Let's go back to the original complaint and break it down.
Dragging brakes.

You may ask, "Why are my disc brakes dragging?" A more important question to ask is "Why don't disc brakes normally drag?"

The why is relatively simple. When the brakes are applied the pads bear against the discs. Releasing the lever creates a low pressure in the system, helping the square section piston seals that deform when the pistons are pushed toward the discs to relax, pulling the pistons away from the discs by an average of 0.13mm (.005"). This requires a passage for the displaced fluid to return to the reservoir. Therein probably lies your problem. Read on.

When the brake lever is fully out the primary piston seal uncovers a small drilling in the master cylinder wall, called the compensating port, which connects to the reservoir. Retracting the caliper pistons pushes the fluid back up the lines to the master cylinder compensating port to the reservoir. This assumes the port is not blocked either by debris, or the brake lever. The clue you gave about feeling better :
Quote:
I thought it was my brake lever causing causing it because when i adjusted them or loosened it up and snugged it back it would not stick so much temporarily.
may point us in the right direction.

Loosening the lever allowed it to move back sufficiently to allow the piston to finally clear the port and allow the fluid a path back to the reservoir. The caliper pistons retract and all is good until the lever is tightened down, and the symptom returns.

The Holmesian conclusion is the brake lever is either an inaccurately made aftermarket unit that is holding the piston too far in, or the stock lever has a bit of debris trapped between the brake light switch and the paddle that actuates it, again closing the port and causing your problem.

I think.

Rob

If it has already been done, it is safe to assume it is possible to do it.
On the other hand, if it has not been done never assume it is impossible to do it.
------- Rob --------
robtharalson is online now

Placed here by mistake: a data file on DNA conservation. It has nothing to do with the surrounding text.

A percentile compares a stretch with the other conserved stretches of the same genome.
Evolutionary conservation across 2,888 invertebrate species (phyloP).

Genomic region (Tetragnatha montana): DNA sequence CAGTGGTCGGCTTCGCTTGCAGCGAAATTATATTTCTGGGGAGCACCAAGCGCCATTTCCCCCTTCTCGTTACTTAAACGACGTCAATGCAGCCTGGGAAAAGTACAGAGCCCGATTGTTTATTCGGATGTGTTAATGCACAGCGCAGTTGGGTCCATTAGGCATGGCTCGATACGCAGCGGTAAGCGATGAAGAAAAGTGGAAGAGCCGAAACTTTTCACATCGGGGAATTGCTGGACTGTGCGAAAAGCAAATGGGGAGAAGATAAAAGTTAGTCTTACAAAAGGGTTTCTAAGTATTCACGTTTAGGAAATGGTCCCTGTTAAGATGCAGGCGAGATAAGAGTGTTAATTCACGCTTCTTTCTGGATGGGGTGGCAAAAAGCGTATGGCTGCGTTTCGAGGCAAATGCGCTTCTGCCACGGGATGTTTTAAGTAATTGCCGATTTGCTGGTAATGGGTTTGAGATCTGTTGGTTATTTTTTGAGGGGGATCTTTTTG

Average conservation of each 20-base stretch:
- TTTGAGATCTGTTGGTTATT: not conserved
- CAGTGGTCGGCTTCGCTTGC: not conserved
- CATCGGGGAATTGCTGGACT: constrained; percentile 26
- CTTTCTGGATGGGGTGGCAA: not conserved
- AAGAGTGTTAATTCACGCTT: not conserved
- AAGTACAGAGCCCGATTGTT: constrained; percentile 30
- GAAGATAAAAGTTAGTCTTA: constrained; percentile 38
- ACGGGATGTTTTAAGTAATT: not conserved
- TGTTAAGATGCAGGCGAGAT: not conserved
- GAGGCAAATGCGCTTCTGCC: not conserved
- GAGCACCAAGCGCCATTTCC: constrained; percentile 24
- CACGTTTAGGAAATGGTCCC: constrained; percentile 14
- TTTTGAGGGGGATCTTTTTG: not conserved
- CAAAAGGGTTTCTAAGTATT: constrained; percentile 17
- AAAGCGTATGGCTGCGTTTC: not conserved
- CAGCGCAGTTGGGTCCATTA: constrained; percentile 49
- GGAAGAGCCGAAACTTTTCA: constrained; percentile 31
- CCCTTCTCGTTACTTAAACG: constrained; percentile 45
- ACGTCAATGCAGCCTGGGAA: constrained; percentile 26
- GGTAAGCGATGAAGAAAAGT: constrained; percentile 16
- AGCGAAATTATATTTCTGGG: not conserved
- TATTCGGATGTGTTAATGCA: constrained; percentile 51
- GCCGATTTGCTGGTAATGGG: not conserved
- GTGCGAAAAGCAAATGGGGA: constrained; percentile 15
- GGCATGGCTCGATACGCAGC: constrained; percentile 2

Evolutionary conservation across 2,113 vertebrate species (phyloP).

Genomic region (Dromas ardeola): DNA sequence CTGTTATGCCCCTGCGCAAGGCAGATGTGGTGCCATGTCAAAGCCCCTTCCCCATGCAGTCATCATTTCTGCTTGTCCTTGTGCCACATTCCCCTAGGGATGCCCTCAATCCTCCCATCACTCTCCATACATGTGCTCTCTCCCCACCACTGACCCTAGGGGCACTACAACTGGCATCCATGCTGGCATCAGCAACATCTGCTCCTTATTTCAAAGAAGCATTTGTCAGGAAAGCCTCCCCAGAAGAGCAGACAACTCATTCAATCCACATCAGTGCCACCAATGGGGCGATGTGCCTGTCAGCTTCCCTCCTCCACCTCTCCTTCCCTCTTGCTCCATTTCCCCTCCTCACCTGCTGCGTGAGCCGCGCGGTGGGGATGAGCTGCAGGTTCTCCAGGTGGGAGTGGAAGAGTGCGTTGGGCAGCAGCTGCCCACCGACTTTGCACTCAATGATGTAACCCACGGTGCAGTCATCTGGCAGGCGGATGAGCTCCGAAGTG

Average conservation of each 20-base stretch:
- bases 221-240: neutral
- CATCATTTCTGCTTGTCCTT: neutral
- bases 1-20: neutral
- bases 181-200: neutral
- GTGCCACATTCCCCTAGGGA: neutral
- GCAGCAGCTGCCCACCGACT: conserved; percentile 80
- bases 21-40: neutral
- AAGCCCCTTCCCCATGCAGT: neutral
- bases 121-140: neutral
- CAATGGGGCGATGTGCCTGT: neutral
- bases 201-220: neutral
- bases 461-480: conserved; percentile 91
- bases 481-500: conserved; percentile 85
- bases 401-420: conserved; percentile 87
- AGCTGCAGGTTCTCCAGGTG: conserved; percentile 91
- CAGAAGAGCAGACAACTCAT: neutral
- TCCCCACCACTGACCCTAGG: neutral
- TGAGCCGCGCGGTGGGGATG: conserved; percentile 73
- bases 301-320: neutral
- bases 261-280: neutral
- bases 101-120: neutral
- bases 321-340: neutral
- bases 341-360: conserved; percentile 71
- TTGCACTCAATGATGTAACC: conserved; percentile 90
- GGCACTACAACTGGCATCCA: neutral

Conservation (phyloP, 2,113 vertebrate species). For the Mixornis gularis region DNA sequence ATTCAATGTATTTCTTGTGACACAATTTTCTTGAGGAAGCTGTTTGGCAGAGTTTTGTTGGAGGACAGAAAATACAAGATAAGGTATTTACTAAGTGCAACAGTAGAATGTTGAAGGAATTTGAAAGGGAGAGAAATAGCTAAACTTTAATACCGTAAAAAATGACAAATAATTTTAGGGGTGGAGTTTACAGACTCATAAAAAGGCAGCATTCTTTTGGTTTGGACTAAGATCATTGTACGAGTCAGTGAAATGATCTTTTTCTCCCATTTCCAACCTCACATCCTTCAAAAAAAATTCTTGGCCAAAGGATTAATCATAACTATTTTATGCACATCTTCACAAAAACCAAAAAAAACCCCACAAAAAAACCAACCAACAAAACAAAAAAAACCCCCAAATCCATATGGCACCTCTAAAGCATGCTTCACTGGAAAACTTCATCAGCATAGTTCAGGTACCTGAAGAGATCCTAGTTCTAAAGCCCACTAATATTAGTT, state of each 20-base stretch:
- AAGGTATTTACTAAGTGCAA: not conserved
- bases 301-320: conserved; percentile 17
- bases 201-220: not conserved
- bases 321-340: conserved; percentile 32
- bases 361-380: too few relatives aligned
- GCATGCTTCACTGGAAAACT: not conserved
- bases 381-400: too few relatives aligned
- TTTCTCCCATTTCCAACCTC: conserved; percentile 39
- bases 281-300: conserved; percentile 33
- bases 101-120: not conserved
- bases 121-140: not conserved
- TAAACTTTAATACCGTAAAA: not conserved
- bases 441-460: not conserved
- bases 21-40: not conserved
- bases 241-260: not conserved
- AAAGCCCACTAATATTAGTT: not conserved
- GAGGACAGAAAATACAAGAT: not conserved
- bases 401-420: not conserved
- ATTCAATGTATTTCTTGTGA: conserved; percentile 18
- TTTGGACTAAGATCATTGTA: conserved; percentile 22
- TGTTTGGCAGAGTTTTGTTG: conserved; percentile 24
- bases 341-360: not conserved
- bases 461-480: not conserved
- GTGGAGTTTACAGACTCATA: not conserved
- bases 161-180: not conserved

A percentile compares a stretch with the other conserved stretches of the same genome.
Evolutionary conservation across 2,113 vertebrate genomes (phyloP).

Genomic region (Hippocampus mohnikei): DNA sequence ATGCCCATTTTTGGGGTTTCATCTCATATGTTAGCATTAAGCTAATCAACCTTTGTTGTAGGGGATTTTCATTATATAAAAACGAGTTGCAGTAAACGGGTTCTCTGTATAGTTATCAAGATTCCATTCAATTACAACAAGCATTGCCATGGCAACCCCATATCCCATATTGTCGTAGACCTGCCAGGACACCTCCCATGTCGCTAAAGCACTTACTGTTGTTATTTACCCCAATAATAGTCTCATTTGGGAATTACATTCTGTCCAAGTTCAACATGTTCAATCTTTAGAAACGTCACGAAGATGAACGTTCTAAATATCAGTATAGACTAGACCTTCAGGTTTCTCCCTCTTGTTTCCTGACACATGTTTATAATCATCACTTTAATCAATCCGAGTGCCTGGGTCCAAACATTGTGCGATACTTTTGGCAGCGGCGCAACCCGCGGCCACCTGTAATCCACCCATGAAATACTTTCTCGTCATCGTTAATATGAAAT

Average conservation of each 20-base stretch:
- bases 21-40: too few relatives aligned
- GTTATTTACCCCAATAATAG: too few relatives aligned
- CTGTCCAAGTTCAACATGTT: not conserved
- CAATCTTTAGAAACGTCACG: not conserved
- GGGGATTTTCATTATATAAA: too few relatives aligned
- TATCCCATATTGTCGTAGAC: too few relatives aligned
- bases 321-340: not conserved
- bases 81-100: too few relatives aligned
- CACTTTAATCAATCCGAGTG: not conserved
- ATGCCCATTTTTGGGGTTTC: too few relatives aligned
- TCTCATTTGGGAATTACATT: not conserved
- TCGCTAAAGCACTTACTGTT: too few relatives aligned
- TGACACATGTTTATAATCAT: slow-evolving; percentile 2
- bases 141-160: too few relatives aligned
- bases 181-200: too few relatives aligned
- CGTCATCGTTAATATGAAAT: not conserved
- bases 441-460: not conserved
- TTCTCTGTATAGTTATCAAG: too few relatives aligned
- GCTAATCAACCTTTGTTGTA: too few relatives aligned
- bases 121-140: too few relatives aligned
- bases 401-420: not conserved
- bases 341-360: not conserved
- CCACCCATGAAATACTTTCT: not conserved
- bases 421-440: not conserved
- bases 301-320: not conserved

post #9 of 21 Old 06-09-2012, 03:27 PM
(-(-(-(-(- -)-)-)-)-)
 
andrewebay1's Avatar
 
Join Date: May 2009
Location: Seattle, WA
Posts: 6,883
Rep Power: 1
 
Crystal clear as always Rob. Great input!

My classified(s):
Nothing at the moment

----------------
------------
---------
------
---
- '96 Race-retired GSXR 750 (Sold)
- '01 RC51 SP1 (Sold)
- '03 919

"Security is mostly a superstition, it does not exist in nature: avoiding danger in the long run is no safer than outright being exposed. Life is either a daring adventure or nothing."-Helen Keller
andrewebay1 is offline  
post #10 of 21 Old 06-09-2012, 04:06 PM
blur
 
drewvir's Avatar
 
Join Date: Feb 2009
Location: Deptford,NJ
Posts: 1,372
Rep Power: 1
 

Awards Showcase
Donation 
Total Awards: 1

and our resident genius speaks and the room falls silent. thanks rob!

'04 Honda 919, Candy apple red met., 17/44t sprockets,f-16 windscreen,delkevic ss exhaust,Tharbars,givi engine bars, billet alum. led turns w/ running lights,red adj.levers from china, bar end mirrors,grip heaters,adj. foot peg brackets,adj. bar risers,dunlop Q2(that are better than your pp 2ct,lol)bike wired for gps and phone charger
drewvir is offline  
post #11 of 21 Old 06-09-2012, 04:49 PM
Le So Cal Troll
 
nd4spdbh's Avatar
 
Join Date: Sep 2009
Location: So Cal
Posts: 5,766
Rep Power: 1
 
god hath spoken!!!!

nd4spdbh is offline  
post #12 of 21 Old 06-09-2012, 07:59 PM Thread Starter
Woodward Ave
 
Bryan's Avatar